On grass, I would give the advantage to Serena, but on hard court, I would say it is pretty much a toss-up between the two of them.

Then we have the new No. 2, Vera Zvonareva. She's clearly been a new player this season and just lacks one big title to make her season perfect. But two runner-ups in the Grand Slams and a semifinal appearance in Doha aren't too bad. Serena normally wins, but Vera is a new player, so she may be able to put up more of a fight. And with regards to the ranking, her many more tournaments give her a significant advantage, as is the case with Wozniacki. 

Samantha Stosur is another 'new' kid on the block and perhaps the most dominating player in the first half of the season, save Williams' Grand Slam appearances. She clearly possesses enough firepower to take the match to Serena and is the one woman in today's game, who matches Serena's serve.

Serena leads 3-2, but two of those wins came, when Stosur wasn't even ranked in the top 45. Since she ascended to the top 20, she leads their H2H 2-1 including this year's win in the French Open. Which, incidentally was the first time since the French Open 2008, Serena didn't win the Grand Slam or got defeated by the eventual champion. Not a bad stat. 

Finally, we have the big question mark: Justine Henin.

Henin was supposed to make a Clijsters-like return and started out like a thunderstorm, losing with the narrowest margins to Clijsters in Brisbane and then in three sets to Serena in Australian Open. Her results on clay weren't half as good as expected and she has been out with injury for the major part of the year.

Justine is still to show us, she's the player she was when she retired, and she also has the age-factor ticking against her, turning 29 just before next year's Wimbledon. However, if she does find her game, she has what it takes to challenge Serena on every single surface.

What's the point of bringing up all these players in an article about Serena? Well, the point is that winning the Grand Slams isn't going to be any easier for Serena in the future. Rather, it's going to be harder.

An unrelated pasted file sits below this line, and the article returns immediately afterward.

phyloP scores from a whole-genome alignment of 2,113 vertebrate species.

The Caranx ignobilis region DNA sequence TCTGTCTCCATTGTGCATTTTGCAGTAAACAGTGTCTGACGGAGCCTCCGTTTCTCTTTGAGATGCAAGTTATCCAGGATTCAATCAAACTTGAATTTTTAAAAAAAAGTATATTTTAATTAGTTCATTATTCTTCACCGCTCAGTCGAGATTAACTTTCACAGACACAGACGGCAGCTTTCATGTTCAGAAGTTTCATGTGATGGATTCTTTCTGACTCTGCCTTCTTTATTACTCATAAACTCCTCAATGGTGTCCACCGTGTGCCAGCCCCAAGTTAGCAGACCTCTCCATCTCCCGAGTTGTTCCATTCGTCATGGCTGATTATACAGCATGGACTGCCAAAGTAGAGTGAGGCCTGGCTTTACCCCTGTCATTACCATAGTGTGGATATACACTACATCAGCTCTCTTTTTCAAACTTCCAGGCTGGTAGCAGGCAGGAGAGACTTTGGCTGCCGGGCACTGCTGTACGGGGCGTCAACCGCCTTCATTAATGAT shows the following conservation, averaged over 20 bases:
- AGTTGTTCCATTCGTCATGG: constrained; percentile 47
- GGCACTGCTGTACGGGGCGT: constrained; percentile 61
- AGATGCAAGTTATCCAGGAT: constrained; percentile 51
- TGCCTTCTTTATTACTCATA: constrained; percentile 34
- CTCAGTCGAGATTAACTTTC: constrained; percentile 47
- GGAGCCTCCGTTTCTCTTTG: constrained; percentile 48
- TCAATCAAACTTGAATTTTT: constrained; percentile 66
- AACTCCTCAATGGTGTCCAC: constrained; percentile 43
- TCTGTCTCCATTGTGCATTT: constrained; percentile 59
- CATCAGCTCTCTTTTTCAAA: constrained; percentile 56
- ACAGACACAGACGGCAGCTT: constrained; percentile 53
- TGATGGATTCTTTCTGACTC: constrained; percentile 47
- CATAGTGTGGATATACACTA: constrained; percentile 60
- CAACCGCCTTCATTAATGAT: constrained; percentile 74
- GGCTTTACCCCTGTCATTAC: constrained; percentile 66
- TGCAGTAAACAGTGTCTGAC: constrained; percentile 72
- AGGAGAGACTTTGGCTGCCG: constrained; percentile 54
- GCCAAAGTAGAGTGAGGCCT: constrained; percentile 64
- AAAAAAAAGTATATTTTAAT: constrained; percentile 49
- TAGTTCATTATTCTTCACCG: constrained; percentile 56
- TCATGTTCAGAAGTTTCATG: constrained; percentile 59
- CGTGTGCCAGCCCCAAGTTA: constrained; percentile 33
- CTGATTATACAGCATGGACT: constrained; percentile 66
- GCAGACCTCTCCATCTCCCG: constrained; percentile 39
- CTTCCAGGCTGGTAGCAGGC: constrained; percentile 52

Some of the best players of the decade, Clijsters and Henin, have returned and new players have emerged. All put together, there are quite a few players out there who can challenge her on her way.

And whereas we may expect Serena to play more tournaments if she stays injury free, it is unrealistic to expect she will return to a full schedule. Therefore she has to perform better in the tournaments she actually does play.

My estimation is that she needs something like two slams and a WTA tour championship plus a couple of other good results to regain her No. 1 position.

Can the aging champion do that?


She does perform better at bigger tournaments. With 13 Slam wins in a mere 16 finals, she's almost unbeatable when she can see the finish line. And as her game relies a lot more on her power and her ability to dominate her opponent than her speed, losing half a step in speed doesn't mean as much to her as it does to, say, Roger Federer.

She should be more than able to win Slams in the next 2-3 years at least. But the combined challenge presented by the current field seems to be too great for her to do it on a consistent basis and gain enough points throughout the year. At least not with working bees like Wozniacki, Zvonareva and Stosur out on the tour every day.

Wozniacki's consistency requires Serena to either outperform any other player by a large margin in the big tournaments throughout the year or perform much more consistently, and more often, in the lesser tournaments.

Is she willing to do that? Can she do that? Or is the opposition to tough, even for the champion of the decade?

My prediction, however, is that we'll never see her as the No. 1 again.